4 March 2022 • Entrepreneurship Pitch Winners Create Hemp Alternatives for a Sustainable Future

William Kline ’23, Brendon Bennett ’23 and Moritz Marchart ’22 are the winners of The Todd Feldman ’89 and Family Pitch Contest for their biomaterials company Fibrworks.

“We have to get rid of materials that harm our planet,” William Kline ’23 said during the 11th annual Todd Feldman ’89 and Family Contest. With his partners Brendon Bennett ’23 and Moritz Marchart ’22, Fibrworks is in the process of developing a hemp-based composite that will replace plastics and other materials in the industrial landscaping industry, starting with the string trimmer used in weed whackers. For winning the Pitch competition against three other concepts, Fibrworks was presented with a $10,000 grant to make their idea a reality.

“Hemp is a high strength, low weight solution that can help institutions reach their environmental goals,” Marchart explained. “It is lighter and more repairable than other materials. Because hemp is a renewable crop, our production will be carbon negative.”

“And the product will be biodegradable at the end of its lifecycle,” Kline added.


The Fibrworks team bring economics and environmental expertise to their business: Kline is an environmental studies major; Marchart is a double major in economics and Chinese and Mandarin studies; and Bennett is a double major in economics and political science currently studying abroad in South Korea.  

Their alum advisor during the six-month development phase of the Pitch competition was Mattie Mead ’13. Mead is the founder of Hempitecture, the leading U.S. manufacturer and distributor of HempWool thermal insulation and other nonwoven insulation products for multiple industries. In 2013, Mead was a finalist in the Pitch competition.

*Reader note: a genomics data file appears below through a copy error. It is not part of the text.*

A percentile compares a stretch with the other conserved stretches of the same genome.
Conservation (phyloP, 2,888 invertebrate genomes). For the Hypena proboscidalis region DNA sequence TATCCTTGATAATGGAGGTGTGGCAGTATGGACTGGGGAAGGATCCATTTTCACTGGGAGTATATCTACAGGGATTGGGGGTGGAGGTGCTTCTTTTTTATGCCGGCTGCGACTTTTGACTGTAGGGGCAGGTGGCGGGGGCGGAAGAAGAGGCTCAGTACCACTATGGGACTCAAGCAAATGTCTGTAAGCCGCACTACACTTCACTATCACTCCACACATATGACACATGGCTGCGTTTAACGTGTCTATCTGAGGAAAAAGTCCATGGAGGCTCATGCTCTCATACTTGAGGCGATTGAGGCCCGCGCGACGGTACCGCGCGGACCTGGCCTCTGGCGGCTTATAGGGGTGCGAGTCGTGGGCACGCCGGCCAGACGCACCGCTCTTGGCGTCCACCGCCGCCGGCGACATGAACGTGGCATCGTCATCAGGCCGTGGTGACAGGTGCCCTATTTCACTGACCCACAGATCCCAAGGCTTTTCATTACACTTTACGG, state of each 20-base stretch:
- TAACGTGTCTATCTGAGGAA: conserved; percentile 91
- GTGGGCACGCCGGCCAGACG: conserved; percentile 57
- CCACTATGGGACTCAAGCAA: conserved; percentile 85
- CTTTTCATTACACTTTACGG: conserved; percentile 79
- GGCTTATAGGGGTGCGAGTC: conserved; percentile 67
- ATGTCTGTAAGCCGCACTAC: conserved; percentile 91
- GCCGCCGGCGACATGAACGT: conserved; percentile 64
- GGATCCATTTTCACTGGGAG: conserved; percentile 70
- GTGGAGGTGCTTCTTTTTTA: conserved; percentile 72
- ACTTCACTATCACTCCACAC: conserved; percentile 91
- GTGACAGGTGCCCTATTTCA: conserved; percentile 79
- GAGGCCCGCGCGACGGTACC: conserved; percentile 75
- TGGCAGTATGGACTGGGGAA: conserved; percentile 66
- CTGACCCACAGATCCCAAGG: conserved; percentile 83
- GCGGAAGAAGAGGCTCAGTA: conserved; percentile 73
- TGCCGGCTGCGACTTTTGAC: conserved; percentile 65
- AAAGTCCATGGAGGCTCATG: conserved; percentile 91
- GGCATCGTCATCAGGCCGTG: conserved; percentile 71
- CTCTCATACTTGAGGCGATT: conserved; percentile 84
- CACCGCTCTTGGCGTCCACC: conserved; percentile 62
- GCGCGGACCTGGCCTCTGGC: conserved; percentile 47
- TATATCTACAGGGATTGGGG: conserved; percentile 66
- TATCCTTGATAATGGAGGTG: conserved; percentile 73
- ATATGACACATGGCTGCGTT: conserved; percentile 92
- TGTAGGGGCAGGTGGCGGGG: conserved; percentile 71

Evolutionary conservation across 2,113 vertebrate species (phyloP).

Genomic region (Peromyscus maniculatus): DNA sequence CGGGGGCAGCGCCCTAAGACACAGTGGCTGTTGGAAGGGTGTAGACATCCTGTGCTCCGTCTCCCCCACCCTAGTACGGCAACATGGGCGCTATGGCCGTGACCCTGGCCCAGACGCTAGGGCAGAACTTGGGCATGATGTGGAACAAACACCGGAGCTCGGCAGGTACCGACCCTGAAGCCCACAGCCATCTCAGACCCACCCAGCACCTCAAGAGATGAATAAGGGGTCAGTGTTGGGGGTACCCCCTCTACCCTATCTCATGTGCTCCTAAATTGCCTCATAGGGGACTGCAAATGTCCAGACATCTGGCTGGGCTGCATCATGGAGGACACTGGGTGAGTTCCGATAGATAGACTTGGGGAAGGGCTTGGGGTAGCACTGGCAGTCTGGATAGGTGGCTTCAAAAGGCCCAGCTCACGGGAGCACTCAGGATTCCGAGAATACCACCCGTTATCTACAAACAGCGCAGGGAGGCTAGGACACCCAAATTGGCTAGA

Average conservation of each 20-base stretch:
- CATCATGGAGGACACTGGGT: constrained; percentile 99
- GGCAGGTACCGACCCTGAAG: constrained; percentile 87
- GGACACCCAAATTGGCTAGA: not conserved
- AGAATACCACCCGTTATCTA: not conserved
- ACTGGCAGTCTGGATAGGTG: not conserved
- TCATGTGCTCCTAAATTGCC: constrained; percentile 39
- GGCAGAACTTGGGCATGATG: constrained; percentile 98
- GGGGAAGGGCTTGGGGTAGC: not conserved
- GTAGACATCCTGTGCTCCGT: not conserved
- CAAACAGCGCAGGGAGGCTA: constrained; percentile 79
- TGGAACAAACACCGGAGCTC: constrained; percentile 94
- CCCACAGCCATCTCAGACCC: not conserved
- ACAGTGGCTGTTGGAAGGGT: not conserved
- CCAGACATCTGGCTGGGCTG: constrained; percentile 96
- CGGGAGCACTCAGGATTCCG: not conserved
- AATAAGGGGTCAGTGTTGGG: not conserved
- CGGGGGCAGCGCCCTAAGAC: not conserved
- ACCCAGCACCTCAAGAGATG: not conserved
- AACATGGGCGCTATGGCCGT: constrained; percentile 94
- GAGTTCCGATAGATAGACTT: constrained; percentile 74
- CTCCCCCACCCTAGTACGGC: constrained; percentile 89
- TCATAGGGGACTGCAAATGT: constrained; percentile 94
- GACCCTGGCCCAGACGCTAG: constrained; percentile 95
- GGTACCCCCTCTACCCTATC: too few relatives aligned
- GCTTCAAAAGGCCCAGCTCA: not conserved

This year’s judges included: James Atwater P’19, P’21, managing director in Investor Relations; Jim Cecere ’91, founder and owner, FLX Goods & Vinifera; Andreanna Doering ’84, financial services consultant; and Matthew K. Enstice ’95, President & CEO of the BNMC.

“It was a hard decision,” Cecere said when announcing the winner of the competition. “I can confidently look out at all of you and say each one of you is a winner. Each one of you has a viable product. I feel confident that you are representative of a bright future. To select our winner, we looked at what could get on the runway and take off the fastest.”


Atwater reflected on the passion and social consciousness behind the Fibrworks team and mission. “You could see the enthusiasm. You could see that they really believed in what they were doing. They are conscious about being socially responsible and the environment, so there was the aspect of, “We want to run a business, we want to make money, we want to be profitable, but we also want to improve society as a whole. That was very refreshing.”

The other competitors included: Sreyan Kanungo ’23, Reece Wilson ’24 and John Maloney ’24 who presented Utime; Katherine Ruggles ’22 founder of Brandit; and Niima Sellah ’23 and Malak Fadlou-Allah ’24, creators of Beaute.

While the judges deliberated, Entrepreneurial Fellow Ed Bizari held a flash competition. Students had one minute to pitch an idea for a service or product for a $50 prize to the College Store. William Drake ’23 won for his pitch for Dibs, a parking reservation system. The runner up was Cross Bianchi ’22, for his idea for a hemp-based biofuel. Other contestants included Jaheim Pierre ’25, exchange student Ethan Lyons and Lucas Amaral ‘23.

The Pitch is a Centennial Center for Leadership, Entrepreneurship and Innovation program.